In May 2014, the FASB issued guidance changing the criteria for recognizing revenue, which was amended in 2015 to defer the effective date by one year. The guidance also modifies the related disclosure requirements, clarifies guidance for multiple-element arrangements and provides guidance for transactions that were not addressed fully in previous guidance. The guidance, as amended, is effective for annual reporting periods and interim periods within those annual reporting periods beginning after December 15, 2017, our fiscal 2019. Early adoption is permitted for annual reporting periods and interim periods within those annual reporting periods beginning after December 15, 2016. The Company is currently evaluating the impact this guidance will have on our consolidated financial statements.
Item 7A.
Quantitative and Qualitative Disclosure About Market Risk.
The Company is a purchaser of certain commodities, primarily corn and soybean meal, for use in manufacturing feed for its chickens. As a result, the Company’s earnings are affected by changes in the price and availability of such feed ingredients. Feed grains are subject to volatile price changes caused by factors described below that include weather, size of harvest, transportation and storage costs and the agricultural policies of the United States and foreign governments. The price fluctuations of feed grains have a direct and material effect on the Company’s profitability.
Generally, the Company commits to purchase feed ingredients for deferred delivery from one month to nine months after the time of the commitment. The Company sometimes purchases its feed ingredients for prompt delivery to its feed mills at market prices at the time of such purchases. The grain purchases are made directly with our usual grain suppliers, which are companies in the business of regularly supplying grain to end users, and do not involve options to purchase. Such purchases occur when our chief operating decision maker concludes that market factors indicate that prices at the time the grain is needed are likely to be higher than current prices, or where, based on current and expected market prices for the Company’s poultry products, our chief operating decision maker believes it can purchase feed ingredients at prices that will allow the Company to earn a reasonable return for its shareholders. Market factors considered by our chief operating decision maker in determining whether or not and to what extent to buy grain for deferred delivery include:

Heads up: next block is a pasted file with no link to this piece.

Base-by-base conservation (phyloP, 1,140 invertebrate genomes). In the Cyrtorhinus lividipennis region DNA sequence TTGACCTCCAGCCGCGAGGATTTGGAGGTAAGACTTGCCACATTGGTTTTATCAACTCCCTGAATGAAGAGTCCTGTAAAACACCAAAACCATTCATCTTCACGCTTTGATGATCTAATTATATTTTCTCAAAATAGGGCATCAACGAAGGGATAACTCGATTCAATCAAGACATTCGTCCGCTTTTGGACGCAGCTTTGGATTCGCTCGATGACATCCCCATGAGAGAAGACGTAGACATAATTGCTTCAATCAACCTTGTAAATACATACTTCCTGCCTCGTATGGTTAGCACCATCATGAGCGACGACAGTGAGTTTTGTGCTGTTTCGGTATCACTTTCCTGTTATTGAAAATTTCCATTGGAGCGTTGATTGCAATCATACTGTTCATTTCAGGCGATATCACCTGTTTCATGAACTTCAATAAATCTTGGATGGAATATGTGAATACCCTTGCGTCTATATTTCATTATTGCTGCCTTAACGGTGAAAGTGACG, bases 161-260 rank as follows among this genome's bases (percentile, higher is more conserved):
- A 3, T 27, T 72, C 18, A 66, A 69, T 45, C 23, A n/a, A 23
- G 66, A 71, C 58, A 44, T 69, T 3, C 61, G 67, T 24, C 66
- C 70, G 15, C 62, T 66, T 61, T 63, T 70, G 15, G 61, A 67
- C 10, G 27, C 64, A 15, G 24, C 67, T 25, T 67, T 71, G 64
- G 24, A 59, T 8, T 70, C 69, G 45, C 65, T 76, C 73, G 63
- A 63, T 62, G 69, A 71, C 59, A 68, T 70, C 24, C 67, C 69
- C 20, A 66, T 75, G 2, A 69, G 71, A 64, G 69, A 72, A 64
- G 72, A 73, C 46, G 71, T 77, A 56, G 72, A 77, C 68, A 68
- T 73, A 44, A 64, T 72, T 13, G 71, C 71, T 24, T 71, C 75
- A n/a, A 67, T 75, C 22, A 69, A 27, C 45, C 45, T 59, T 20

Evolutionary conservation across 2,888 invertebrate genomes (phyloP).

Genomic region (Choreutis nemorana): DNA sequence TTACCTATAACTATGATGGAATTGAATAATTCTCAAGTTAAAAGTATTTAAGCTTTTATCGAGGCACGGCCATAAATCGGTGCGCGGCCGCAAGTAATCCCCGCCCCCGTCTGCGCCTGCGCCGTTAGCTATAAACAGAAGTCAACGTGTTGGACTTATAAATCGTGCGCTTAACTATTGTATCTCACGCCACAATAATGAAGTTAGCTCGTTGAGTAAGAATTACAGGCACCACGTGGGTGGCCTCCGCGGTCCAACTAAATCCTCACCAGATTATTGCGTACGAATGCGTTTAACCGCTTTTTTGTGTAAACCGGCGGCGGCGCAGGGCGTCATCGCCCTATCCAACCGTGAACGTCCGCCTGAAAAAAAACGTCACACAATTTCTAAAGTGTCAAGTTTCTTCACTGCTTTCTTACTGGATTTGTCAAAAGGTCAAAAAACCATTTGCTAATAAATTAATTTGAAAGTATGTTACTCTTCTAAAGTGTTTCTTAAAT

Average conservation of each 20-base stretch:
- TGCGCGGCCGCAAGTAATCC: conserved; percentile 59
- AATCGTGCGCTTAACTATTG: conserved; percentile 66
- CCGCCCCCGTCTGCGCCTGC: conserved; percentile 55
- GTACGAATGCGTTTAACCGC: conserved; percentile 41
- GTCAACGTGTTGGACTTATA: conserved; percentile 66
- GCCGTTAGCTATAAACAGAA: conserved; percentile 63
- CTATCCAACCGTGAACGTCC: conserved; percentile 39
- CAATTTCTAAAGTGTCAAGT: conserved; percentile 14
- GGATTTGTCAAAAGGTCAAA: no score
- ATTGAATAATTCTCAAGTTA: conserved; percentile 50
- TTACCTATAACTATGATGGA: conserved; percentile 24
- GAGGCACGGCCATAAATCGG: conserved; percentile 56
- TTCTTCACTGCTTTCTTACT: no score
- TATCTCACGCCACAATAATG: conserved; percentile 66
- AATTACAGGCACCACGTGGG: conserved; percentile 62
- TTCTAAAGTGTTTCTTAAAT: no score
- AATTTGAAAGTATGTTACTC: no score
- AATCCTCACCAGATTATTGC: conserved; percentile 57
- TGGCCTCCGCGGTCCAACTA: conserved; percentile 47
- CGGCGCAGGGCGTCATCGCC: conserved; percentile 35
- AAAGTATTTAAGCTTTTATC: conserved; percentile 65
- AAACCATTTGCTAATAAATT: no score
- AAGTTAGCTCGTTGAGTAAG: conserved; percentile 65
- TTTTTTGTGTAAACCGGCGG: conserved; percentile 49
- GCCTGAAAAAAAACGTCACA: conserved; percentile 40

Current market prices;
Current and predicted weather patterns in the United States, South America, China and other grain producing areas, as such weather patterns might affect the planting, growing, harvesting and yield of feed grains;
The expected size of the harvest of feed grains in the United States and other grain producing areas of the world as reported by governmental and private sources;